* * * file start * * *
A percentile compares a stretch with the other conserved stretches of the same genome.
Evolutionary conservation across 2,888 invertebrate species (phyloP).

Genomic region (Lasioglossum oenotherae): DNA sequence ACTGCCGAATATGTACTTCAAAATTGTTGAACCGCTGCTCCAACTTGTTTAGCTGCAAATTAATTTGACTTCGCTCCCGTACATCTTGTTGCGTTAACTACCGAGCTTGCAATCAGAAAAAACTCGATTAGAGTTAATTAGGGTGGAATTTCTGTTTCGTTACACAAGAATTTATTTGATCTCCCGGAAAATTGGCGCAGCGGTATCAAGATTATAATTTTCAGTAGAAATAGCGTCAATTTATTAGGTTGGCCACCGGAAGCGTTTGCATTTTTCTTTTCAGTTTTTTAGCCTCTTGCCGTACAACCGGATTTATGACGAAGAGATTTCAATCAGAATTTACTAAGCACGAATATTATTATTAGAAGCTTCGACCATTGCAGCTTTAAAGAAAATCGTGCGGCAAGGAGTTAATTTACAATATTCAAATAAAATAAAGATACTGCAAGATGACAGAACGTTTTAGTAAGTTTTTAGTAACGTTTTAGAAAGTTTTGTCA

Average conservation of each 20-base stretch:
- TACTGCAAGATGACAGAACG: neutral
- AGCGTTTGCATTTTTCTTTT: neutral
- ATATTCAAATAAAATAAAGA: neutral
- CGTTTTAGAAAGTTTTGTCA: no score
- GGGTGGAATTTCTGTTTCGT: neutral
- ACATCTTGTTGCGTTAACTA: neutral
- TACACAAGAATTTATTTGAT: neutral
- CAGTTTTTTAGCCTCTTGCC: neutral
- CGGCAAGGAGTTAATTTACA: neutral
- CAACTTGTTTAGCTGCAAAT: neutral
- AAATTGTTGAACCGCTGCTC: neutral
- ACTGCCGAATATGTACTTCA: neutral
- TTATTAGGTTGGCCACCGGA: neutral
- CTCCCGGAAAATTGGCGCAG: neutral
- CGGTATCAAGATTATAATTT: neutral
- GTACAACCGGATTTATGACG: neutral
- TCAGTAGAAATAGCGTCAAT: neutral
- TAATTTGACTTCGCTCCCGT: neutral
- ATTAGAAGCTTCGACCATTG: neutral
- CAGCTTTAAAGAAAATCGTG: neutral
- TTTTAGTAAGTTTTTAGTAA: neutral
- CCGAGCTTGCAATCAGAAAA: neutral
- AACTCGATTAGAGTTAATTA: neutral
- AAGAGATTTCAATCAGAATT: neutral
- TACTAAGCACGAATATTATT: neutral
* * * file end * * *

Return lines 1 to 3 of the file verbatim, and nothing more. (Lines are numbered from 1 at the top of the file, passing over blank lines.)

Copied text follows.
A percentile compares a stretch with the other conserved stretches of the same genome.
Evolutionary conservation across 2,888 invertebrate species (phyloP).

Genomic region (Lasioglossum oenotherae): DNA sequence ACTGCCGAATATGTACTTCAAAATTGTTGAACCGCTGCTCCAACTTGTTTAGCTGCAAATTAATTTGACTTCGCTCCCGTACATCTTGTTGCGTTAACTACCGAGCTTGCAATCAGAAAAAACTCGATTAGAGTTAATTAGGGTGGAATTTCTGTTTCGTTACACAAGAATTTATTTGATCTCCCGGAAAATTGGCGCAGCGGTATCAAGATTATAATTTTCAGTAGAAATAGCGTCAATTTATTAGGTTGGCCACCGGAAGCGTTTGCATTTTTCTTTTCAGTTTTTTAGCCTCTTGCCGTACAACCGGATTTATGACGAAGAGATTTCAATCAGAATTTACTAAGCACGAATATTATTATTAGAAGCTTCGACCATTGCAGCTTTAAAGAAAATCGTGCGGCAAGGAGTTAATTTACAATATTCAAATAAAATAAAGATACTGCAAGATGACAGAACGTTTTAGTAAGTTTTTAGTAACGTTTTAGAAAGTTTTGTCA